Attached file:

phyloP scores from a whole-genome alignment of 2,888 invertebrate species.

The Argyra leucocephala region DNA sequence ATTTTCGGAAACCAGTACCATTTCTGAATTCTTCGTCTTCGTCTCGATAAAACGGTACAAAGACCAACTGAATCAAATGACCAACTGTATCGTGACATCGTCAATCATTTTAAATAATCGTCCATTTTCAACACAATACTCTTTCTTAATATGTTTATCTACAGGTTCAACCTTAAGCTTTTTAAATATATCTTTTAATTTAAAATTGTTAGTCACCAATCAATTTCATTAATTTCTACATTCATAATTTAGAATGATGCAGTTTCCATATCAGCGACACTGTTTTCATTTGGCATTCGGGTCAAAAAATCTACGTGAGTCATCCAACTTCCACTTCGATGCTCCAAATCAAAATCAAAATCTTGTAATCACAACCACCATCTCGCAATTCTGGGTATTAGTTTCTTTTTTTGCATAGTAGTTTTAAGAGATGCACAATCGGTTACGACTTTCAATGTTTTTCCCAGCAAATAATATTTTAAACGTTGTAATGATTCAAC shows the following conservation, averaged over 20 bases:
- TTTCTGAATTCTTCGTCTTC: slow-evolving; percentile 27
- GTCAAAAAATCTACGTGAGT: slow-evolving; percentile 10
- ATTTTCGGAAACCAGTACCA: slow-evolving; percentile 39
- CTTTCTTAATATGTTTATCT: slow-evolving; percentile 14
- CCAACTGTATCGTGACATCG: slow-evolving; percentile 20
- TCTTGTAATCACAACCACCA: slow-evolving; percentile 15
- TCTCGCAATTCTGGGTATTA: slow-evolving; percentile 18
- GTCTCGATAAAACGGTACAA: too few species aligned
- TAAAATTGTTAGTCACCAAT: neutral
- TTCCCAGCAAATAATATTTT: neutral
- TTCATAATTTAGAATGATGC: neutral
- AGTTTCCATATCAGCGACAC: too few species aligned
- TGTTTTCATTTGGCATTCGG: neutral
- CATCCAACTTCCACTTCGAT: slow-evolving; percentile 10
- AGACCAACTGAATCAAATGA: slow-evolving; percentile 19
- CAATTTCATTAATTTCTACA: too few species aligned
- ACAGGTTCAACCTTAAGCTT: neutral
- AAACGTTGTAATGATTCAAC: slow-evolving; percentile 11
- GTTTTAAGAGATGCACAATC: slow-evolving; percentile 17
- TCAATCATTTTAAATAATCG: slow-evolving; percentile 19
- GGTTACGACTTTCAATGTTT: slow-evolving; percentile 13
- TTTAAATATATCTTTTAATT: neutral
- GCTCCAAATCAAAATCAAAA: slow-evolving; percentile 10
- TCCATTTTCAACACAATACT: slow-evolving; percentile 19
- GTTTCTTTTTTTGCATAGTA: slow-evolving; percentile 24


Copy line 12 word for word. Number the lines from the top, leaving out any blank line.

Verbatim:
- TTCCCAGCAAATAATATTTT: neutral